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VEGAS Data Display



Observers and operators do not have a way to quickly and easily view the data quality of their spectra during an observation. Problems can manifest themselves in unpredictable ways, so it is useful to look at the data from different perspectives. We already have the GBT FITS Monitor (GFM) Astrid spectral line plugin, but it's not well-suited for VEGAS.


Create a real time spectral display.

The VEGAS Data Display project exists to:

  1. fill the functionality gaps that exist in GFM regarding VEGAS data,
  2. be a prototype client for a GB "streaming" system, and
  3. be a prototype web-based observing tool.

Where GFM falls short

Typical Uses

Most users will likely view their data at a very high level to:



As previously stated, one of the reasons for this project was to use the newly developed "streaming" infrastructure for the GBT. Members of the GB software group determined that this is best achieved using the ZeroMQ (ZMQ) library. Another purpose was to be a prototype web app, with an eye toward possibly developing or migrating other observer tools as browser-based applications. These project goals guided the design choices.

We use websockets so the server can push new data as it is observed to the client.


So, the high level design is that a "display server" connects to one or more Managers to read a ZMQ stream, averages the data to reduce the size and push it to the browser client through a websocket connection. The client code allows some interactivity for data selection/filtering. Those display options are communicated to the server, which responds with new data pushed to the client.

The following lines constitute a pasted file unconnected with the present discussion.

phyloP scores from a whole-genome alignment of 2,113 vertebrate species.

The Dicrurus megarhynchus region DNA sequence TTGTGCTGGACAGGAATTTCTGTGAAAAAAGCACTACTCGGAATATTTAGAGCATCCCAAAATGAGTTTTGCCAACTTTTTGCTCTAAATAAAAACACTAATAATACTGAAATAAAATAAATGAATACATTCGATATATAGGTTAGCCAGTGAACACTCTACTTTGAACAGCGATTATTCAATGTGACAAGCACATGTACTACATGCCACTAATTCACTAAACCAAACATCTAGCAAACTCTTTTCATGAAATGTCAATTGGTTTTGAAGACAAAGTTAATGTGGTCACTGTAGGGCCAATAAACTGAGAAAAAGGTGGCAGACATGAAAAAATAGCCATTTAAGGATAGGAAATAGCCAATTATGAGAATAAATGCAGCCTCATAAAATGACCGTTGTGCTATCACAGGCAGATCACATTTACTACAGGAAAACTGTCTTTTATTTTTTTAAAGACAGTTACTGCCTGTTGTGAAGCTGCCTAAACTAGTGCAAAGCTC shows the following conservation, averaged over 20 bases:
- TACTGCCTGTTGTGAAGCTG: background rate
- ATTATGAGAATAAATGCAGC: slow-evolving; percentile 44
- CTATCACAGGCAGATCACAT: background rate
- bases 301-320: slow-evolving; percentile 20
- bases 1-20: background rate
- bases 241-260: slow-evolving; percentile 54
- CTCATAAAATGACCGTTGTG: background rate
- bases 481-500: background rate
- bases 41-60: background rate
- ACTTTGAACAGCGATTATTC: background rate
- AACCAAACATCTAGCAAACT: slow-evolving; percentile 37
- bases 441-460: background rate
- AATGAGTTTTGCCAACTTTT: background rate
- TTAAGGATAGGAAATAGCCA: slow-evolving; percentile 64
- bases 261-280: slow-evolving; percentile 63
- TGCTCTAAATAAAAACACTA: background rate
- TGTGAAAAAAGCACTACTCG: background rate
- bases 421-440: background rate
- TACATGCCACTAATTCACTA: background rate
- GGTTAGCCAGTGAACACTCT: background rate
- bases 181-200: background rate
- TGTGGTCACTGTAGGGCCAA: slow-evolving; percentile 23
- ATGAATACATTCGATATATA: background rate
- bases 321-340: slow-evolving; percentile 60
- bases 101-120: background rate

The client display includes both a 2d waterfall plot and a series of 1d plots. There is a spectrum plot below the waterfall plot and a time series plot to the side, both reflecting the current crosshair position on the waterfall plot for the row and column, respectively.

Waterfall Spectra


Moving large amounts of data to a client's browser is computationally prohibitive. Without averaging, it is not possible to efficiently display many thousands of spectral channels of data on a screen with far fewer pixels.

Any change in the type of data displayed requires coordinated communication with a data server.


The display server is implemented in python using the Tornado framework, both because it is Python (a familiar language) and because it supports websockets. The server reads ZMQ streams from GB M&C managers, reduces the volume of data and pushes it to a web client.

The web client is written in javascript, making use of the jQuery, jQueury-UI and highcharts libraries. The client primarily for passive display, but also allows choices about what data is to be displayed.


The display server depends on the M&C environment to provide streams from the VEGAS managers (one for each bank) and the LO/IF system to provide frequencies information via FITS files. Those FITS files are assumed to be in the /home/gbtdata/{project}/ directory where {project} is the project identifier for the current scan.

Installation Instructions

NB: These instructions should apply to any machine in GB, but have only been tested on "colossus".

Running the display

Live mode

Development mode

Note that this assumes you have your own M&C build. To build M&C, follow the instructions in the "Install test environment" section above.

Open issues

Other useful things to know about


  1. (NB: this is a proposal, not a formal specification)